Today is November 2nd, which according to Roman Catholic tradition, is All Souls’ Day. It follows All Saints’s Day. In Spanish All Souls’s Day is translated, Dia De Los Muertos, Day of the Dead. While growing up a Catholic I did not consider these two days very seriously.
Why does the Roman Catholic Church honor a day for the “big league” saints (All Saints’ Day) and a day for the “minor league” saints (All Souls’ Day)? Why are there two separate days for saints according to this church? Are these days important for all other Christians who are not Catholic? This is what I want to discuss in this post.
As a United States citizen, my country has set aside two holidays every year devoted to those who served in the United States armed forces. One of these holidays is Memorial Day which typically falls on the last Monday of each May. It was established to remember those who have served in the armed forces and have either fallen in battle or have passed away as veterans afterwards.
The second holiday is called Veterans’ Day and it always falls on or about November 11th every year. This day is like a Thanksgiving Day for all soldiers now currently alive who have served in our armed forces. Many expressions of thanks are given to them for their tremendous sacrifice they have given for this country.
With that in mind, the Roman Catholic Church, I believe, has done something similar which, I believe, was not required for the salvation of Christians.
Here is my question: Why does the Roman Catholic Church make a distinction between All Saints’ Day and All Souls’ Day? Both holidays honor Christians – particularly those who were members of the Roman Catholic faith AND who are all currently dead.
All Saints Day (November 1) is about all the venerated (by the Roman Catholic Church) saints in heaven who are asked to pray for us living Christians on earth below. All Souls’ Day, however, is for all of her church members who have died and have not yet been recognized with a special holiness as the saints in heaven. That has been and still is how I understand these days.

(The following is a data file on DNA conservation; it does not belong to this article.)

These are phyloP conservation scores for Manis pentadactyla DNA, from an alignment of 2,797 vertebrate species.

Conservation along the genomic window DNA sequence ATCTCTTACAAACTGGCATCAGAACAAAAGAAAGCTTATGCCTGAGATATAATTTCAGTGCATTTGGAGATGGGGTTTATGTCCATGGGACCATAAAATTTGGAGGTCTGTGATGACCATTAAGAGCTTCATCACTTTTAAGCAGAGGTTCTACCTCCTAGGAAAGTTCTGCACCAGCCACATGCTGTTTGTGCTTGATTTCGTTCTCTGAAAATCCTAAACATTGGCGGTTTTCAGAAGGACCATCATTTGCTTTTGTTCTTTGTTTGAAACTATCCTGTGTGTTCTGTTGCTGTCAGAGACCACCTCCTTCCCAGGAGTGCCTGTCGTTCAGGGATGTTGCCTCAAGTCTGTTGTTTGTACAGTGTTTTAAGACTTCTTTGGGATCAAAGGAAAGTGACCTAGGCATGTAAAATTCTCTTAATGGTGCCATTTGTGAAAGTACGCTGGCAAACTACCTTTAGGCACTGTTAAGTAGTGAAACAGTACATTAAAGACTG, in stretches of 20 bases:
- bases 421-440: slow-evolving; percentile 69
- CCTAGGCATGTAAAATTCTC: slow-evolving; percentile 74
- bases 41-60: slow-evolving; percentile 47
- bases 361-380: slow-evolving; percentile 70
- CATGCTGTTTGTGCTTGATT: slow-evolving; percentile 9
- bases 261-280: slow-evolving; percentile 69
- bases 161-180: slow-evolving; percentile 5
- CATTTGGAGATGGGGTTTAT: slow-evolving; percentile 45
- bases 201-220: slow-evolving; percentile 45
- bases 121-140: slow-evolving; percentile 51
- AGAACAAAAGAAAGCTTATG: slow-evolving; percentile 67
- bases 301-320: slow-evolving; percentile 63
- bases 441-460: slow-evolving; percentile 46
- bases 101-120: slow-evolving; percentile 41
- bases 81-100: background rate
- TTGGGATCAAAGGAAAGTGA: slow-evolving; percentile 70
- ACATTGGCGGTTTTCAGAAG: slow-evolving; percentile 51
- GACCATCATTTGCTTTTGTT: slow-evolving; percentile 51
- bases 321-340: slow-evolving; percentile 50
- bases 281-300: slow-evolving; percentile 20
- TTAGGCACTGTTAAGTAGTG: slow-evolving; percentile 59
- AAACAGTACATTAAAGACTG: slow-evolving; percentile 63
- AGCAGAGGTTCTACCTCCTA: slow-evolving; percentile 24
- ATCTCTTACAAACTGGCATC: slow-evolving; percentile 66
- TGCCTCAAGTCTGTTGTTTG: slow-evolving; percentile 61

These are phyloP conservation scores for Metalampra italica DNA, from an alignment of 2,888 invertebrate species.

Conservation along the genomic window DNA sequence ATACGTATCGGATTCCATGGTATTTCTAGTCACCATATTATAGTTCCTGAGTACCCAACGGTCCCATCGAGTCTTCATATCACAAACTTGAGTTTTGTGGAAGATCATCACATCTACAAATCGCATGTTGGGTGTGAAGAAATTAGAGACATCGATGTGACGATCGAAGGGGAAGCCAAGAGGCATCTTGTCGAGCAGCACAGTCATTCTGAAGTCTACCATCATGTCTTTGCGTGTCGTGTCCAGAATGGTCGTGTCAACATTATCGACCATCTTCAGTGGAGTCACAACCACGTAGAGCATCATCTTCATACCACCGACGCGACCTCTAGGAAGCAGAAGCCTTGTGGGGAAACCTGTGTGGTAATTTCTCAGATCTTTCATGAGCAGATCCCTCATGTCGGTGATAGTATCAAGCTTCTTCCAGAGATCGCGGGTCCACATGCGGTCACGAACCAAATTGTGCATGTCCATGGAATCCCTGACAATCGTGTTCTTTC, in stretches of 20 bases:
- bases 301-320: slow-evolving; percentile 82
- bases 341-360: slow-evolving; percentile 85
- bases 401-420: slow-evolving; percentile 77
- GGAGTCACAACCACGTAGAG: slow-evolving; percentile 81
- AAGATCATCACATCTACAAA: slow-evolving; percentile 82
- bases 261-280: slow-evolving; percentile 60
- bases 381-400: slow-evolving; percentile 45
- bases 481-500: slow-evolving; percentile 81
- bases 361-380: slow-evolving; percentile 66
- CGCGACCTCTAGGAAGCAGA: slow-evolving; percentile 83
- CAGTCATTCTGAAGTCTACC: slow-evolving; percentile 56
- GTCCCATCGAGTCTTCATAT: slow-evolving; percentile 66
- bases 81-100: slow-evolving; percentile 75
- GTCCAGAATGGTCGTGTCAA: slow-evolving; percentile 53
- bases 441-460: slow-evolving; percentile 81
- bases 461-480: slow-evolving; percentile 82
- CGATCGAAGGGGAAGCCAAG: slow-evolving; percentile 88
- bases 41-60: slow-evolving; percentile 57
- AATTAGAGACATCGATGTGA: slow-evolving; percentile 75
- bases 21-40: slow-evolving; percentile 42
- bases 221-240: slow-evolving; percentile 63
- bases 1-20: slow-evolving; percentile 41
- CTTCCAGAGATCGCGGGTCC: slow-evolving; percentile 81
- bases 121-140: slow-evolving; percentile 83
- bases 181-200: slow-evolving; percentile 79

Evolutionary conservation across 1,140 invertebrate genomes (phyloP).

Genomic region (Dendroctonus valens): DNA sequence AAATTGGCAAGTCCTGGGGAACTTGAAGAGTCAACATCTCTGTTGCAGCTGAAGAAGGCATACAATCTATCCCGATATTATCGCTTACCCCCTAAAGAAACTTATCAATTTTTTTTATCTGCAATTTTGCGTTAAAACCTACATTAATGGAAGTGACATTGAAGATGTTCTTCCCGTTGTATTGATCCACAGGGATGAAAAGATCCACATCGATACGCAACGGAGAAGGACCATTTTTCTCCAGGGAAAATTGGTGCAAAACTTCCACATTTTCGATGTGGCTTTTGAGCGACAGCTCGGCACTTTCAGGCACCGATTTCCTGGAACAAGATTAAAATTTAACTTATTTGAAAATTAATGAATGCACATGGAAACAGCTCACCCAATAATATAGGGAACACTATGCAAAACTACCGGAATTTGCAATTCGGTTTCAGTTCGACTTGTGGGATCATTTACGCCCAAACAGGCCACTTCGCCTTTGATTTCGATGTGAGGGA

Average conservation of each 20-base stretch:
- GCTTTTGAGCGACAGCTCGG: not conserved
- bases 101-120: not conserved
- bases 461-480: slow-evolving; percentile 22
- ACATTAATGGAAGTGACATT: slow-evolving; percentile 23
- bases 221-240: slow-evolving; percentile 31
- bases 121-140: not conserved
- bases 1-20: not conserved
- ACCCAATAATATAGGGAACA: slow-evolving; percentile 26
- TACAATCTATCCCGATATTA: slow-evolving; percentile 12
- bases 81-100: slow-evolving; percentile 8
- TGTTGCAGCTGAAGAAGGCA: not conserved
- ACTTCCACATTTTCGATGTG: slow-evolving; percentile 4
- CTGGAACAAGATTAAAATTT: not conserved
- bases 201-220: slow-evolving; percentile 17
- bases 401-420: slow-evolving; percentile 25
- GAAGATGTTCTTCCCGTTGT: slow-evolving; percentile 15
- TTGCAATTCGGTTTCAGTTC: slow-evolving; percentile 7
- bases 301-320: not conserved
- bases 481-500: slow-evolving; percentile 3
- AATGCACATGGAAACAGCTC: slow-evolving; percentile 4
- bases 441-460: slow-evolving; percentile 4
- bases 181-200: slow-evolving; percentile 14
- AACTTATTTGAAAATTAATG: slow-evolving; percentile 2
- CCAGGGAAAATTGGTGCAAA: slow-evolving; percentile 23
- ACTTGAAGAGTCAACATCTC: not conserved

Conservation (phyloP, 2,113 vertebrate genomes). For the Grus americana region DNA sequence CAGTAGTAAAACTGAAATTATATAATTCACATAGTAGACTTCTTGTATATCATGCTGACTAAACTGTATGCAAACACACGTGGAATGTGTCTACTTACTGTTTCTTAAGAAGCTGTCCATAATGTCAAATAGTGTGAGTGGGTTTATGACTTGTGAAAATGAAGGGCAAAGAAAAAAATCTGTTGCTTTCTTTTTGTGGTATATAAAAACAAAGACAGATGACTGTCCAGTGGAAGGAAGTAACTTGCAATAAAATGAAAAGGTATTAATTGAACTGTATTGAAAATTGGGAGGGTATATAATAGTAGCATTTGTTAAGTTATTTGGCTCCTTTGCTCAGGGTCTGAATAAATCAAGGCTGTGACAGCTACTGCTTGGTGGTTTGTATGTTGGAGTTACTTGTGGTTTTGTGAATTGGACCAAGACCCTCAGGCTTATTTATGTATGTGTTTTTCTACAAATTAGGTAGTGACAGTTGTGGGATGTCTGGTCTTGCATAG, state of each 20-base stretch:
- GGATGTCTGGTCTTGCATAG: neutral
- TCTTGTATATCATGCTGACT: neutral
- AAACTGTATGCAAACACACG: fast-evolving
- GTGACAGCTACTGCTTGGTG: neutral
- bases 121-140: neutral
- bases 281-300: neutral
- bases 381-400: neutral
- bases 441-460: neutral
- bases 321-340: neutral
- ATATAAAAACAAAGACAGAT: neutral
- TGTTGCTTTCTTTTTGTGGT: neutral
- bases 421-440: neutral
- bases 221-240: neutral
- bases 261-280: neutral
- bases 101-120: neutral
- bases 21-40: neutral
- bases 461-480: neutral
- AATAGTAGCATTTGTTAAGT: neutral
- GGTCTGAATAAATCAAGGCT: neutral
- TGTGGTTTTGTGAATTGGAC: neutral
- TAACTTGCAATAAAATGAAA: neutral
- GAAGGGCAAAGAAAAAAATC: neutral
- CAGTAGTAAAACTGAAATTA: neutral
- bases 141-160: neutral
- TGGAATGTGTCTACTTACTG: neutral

Why am I making a fuss over this? What does it have to do with all remaining Christians who are not Catholic? I have several reasons.
First, as a former member of the Roman Catholic Church who has many family members, friends and neighbors attending that church, I must express that this distinction between saints and souls should not be so. All believers, now alive in Christ, are Christian soldiers now! For many departed Christians to be regarded as lesser souls shows a arrogance via the Roman Catholic Church’s leadership.
Second, the Bible shows us how the early apostles greatly focused their service toward the sheep (the saints in the churches who were living throughout the Holy Land and Asia Minor) and their part in fulfilling their mission of spreading the gospel. As soldiers for Christ, they were persecuted.
The Roman Catholic Church is presently being attacked on all sides doctrinally by other religions, governments and educational institutions. Yet, most of her membership, both “great” and “small”, are carrying the cross for Christ, overcoming this world and, in many regions, being persecuted for spreading the gospel.
Third, many Christians in the Catholic faith have left her (the Catholic Church) traditions and moved on to other non-Catholic churches because of her doctrines. Yet the papal’s stubbornness against change and reform to what, I believe, God wants is giving the church an unnecessary bad name or reputation. And that is slowing her growth in many other parts of the world.
Acknowledging who the saints really are (as well as reforming a few of her doctrines) will make a significant difference in revitalizing the Catholic Church and making her become a huge influence toward the unconverted.
Fourth, the commission given to us Christians is not to worship “our fallen heroes” but (let me emphasize again) to spread the gospel throughout the world (Matthew 28:16-19). We are the saints of Jesus Christ, now. Why celebrate holy days and holidays in honor of saints when our service to Christ on this earth has not been completed? Why have days honoring us?
Remembering Those Who Have Died?
I remember my mother lighting a candle on All Souls’ Day acccording to the Catholic tradition. The candle would be lit and left burning in one of the rooms from morning until evening. It was her way of remembering and honoring her beloved ancestors. I could not help remembering how it all centered on death.
Should the Roman Catholic Church become powerful again and flex her muscles in the world’s arena as she did before and during the Middle Ages, (anything is possible!), I will strongly voice my opposition to any attempts of imposing these two holidays – All Saints’ and All Souls’ Day – onto Christendom. They are not important days for the church and they are not relevant to our calling.
Let us continue being beacons of light to the world as Christ told us to be so that the only glory that is to be witnessed is God’s glory through us – not through any holydays or holidays for the dead.